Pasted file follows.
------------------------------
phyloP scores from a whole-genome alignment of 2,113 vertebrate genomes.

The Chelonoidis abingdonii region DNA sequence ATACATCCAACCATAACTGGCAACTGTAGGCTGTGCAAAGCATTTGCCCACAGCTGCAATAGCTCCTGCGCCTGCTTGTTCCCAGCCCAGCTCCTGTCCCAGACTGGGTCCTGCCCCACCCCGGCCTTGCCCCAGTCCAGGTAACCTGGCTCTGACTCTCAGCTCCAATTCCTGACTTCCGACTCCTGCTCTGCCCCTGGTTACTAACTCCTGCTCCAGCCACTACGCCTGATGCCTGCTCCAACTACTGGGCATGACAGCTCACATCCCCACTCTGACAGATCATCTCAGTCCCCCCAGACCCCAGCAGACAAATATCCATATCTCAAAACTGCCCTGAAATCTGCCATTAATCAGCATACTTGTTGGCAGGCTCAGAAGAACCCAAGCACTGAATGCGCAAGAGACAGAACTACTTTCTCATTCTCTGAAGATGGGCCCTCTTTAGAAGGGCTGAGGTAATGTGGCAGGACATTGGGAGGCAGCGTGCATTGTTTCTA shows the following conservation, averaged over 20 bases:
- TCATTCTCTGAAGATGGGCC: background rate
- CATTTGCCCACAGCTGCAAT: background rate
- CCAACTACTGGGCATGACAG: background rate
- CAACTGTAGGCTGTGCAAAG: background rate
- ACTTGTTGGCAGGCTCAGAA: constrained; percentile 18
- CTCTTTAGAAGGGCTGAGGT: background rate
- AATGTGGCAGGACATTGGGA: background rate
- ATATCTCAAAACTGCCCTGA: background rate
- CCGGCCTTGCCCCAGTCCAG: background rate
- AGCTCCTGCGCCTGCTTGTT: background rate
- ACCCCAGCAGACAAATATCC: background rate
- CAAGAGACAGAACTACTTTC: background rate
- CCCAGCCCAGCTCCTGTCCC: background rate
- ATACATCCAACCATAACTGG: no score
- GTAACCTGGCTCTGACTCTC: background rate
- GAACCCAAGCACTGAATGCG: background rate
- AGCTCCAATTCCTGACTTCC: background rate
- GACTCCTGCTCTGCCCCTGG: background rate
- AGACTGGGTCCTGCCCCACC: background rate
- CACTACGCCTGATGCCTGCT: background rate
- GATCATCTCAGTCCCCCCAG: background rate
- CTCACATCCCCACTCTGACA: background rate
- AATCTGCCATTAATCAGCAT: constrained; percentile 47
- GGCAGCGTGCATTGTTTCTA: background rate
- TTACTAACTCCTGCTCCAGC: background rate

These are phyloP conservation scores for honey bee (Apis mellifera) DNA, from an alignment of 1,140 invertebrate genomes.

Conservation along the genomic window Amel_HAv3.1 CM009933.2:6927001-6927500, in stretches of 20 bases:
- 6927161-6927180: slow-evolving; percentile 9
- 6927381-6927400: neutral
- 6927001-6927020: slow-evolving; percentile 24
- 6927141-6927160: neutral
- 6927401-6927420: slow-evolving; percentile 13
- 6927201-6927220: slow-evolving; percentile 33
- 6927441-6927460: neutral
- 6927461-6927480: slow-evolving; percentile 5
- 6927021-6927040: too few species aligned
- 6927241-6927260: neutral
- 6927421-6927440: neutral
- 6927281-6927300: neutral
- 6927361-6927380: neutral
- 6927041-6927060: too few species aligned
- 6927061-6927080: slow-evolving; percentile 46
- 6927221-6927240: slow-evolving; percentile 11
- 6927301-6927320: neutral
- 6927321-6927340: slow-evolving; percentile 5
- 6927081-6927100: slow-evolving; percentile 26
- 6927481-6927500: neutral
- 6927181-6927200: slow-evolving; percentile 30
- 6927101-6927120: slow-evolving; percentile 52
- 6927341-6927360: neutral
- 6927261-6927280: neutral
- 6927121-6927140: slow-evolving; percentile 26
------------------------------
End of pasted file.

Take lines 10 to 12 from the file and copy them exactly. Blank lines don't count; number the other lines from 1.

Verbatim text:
- ATATCTCAAAACTGCCCTGA: background rate
- CCGGCCTTGCCCCAGTCCAG: background rate
- AGCTCCTGCGCCTGCTTGTT: background rate